I’ve been back at work a week and a half. I cried the first few days. Several times. I’ve cried a couple of times this week though never over work. The tears are another layer of grieving I suppose. Letting go of what I worked so hard to have and now must relinquish for at least nine hours a day.
I still am not used to operating without a little person, baby Azulito, joined to me as though an extension of my self. I still keep the heat on in the car when I wouldn’t need it and the radio too quiet for him, forgetting he is not there and feeling jarred ever-so-slightly when the realization strikes.
In short: Life goes on.
The MT has fared well at the day home where both boys are in full-time attendance now. He is calmer and more respectful of the rules and does not mess with his baby brother. Why? I cannot tell you.
Baby Azulito – my heart, my soul, embodied it seems – has made the most remarkable transition. He is the happiest, calmest and most peaceful baby I could ever have wished for. I will learn much from him – different things than I have learned and will continue to learn from the MT – that much is clear.
I have witnessed another employment injustice at work. I am rather painfully reminded me that the practice of law – at least in private practice at larger law firms – is a misogynist and hostile world. A world much of me longs to leave and the warrior in me feels challenged to change. I’m too old and too jaded to believe I can truly change anything in a profession so grounded in – and fond of looking backward longingly at – the past.
Life goes on.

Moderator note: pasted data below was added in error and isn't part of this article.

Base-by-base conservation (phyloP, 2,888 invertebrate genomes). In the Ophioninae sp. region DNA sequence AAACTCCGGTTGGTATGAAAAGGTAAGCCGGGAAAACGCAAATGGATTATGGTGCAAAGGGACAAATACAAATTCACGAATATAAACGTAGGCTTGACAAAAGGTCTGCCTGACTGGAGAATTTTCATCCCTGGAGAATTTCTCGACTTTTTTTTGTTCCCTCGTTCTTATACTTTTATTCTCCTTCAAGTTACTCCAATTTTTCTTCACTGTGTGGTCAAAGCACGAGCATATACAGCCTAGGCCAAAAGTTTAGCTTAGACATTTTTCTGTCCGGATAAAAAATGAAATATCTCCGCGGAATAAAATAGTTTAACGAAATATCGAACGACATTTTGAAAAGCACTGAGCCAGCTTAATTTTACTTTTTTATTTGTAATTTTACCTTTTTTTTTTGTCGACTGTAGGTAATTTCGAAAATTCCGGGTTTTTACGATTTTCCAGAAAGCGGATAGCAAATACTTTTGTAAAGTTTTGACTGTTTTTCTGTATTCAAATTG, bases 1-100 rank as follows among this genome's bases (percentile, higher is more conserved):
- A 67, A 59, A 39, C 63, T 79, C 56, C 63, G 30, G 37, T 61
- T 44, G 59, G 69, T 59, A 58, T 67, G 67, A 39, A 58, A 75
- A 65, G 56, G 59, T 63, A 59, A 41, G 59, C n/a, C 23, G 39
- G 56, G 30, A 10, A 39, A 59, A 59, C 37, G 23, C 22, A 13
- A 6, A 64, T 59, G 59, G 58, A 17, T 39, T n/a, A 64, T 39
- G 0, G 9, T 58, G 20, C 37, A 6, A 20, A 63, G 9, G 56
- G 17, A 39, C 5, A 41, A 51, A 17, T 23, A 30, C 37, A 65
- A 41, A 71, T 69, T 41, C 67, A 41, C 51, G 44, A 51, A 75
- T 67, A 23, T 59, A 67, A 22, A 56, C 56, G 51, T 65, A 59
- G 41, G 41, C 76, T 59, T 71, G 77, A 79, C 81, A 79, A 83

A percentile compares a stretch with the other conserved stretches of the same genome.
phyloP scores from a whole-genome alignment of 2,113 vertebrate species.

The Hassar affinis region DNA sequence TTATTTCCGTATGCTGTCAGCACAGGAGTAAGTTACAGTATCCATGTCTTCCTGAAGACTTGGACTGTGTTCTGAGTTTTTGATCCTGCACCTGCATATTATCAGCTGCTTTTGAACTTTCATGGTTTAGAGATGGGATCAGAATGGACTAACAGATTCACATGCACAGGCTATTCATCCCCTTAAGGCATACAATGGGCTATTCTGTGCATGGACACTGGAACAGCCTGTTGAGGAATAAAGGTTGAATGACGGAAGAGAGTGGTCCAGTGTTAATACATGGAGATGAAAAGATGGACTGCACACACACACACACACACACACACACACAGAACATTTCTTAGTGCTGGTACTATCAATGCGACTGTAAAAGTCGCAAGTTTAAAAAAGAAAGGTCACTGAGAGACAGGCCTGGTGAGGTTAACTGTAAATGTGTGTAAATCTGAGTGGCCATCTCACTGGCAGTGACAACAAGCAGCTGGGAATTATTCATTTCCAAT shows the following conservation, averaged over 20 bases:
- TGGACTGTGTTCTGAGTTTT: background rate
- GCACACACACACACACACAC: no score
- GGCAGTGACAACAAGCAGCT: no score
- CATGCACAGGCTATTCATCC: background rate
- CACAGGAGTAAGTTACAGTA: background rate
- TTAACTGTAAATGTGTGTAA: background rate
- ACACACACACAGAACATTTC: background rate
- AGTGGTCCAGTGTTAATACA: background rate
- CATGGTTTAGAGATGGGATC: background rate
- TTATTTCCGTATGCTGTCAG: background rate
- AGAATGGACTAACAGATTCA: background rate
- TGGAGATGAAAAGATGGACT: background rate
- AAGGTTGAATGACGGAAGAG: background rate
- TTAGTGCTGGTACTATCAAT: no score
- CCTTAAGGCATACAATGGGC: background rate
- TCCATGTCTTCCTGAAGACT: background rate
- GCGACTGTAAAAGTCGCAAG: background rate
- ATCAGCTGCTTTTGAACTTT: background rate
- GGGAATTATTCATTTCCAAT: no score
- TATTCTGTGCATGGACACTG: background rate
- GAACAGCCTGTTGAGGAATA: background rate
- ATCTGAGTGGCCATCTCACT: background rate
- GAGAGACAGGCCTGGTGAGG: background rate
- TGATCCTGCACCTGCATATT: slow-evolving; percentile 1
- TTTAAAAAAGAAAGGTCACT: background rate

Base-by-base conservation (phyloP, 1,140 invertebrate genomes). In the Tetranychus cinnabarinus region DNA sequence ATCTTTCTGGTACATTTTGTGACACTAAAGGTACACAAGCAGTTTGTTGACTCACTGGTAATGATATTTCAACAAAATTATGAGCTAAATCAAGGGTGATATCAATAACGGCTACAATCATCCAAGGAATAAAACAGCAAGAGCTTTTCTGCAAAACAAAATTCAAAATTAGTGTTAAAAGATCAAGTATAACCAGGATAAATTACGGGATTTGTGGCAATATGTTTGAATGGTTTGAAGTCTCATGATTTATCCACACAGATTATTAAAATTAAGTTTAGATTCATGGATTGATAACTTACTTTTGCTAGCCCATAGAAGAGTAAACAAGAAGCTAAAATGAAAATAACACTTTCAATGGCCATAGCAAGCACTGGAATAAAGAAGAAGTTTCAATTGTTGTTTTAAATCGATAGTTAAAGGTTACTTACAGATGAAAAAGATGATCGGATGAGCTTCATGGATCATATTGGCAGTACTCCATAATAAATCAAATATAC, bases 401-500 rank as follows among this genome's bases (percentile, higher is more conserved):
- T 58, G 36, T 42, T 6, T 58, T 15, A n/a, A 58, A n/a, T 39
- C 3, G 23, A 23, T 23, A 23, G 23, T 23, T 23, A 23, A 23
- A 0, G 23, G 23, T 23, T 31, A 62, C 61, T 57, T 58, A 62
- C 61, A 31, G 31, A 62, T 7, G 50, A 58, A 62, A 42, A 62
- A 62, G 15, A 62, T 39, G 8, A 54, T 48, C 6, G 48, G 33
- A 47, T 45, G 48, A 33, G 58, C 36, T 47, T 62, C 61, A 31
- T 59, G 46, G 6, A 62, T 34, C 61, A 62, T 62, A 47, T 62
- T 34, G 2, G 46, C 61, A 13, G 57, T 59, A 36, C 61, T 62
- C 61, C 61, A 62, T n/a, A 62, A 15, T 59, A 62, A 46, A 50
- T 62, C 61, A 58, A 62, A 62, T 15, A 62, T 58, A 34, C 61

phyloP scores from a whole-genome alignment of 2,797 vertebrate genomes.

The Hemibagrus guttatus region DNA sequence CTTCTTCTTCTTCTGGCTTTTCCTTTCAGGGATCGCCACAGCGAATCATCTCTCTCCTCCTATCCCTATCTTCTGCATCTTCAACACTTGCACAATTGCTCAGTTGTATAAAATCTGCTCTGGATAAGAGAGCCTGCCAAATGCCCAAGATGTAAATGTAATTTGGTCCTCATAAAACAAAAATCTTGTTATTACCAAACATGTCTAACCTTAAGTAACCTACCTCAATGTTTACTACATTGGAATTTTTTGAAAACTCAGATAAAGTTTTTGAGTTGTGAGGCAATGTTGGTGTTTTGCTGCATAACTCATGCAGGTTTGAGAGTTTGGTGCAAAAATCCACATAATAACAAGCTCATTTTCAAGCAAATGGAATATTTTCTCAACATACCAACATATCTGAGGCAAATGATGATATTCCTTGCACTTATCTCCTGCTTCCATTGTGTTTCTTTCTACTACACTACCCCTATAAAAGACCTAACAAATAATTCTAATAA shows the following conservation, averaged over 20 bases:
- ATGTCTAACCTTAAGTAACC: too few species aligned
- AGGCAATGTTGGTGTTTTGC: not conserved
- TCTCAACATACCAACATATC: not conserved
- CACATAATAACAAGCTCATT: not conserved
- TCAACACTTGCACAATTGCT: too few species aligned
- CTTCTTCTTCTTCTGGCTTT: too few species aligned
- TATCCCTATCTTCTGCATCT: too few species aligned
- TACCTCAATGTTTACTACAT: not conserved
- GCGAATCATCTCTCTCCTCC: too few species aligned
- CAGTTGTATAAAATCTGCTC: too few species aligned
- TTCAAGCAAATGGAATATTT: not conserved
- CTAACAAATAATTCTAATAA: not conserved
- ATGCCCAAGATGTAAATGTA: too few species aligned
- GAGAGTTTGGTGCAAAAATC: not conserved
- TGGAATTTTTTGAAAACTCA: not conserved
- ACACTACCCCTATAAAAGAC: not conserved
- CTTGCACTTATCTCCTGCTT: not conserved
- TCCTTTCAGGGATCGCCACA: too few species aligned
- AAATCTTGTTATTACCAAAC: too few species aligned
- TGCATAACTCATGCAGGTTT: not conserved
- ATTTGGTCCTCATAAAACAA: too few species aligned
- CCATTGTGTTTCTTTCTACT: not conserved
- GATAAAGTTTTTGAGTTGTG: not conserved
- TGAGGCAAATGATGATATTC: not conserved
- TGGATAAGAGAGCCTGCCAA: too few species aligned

That said, I struggle with how one can love the law while holding in signficant disdain the world in which it is most often practiced. Yuck is about the nicest (and least profane) thing I can say.
In speaking to a class of graduating law students last week (to whom I was asked to give a presentation about a board I’m about to begin chairing and have sat on for five years) I chose to emphasize the importance of mindfulness. We talked about how important it is that that hold onto a passion – something that matters deeply to them – outside the law as they enter its practice. That used to be running for me. Now it is writing and my boys.
My boys, I told that class, are my platinum. They and my journey to bring them into this world have afforded me the best gift life has to offer. They themselves are a source of more joy, compassion and mindfulness than I could ever have imagined.
Even on days when I feel enslaved to my job and less than on-par with the world of private practice and the life I’ve chosen in my at-work hours I can think of those two cherub faces and feel my heart swept up and away with a tsunami of gratitude. My heart swells just typing these words.
Thank you, boys. Thank you for teaching me, among other things, that life truly does go on.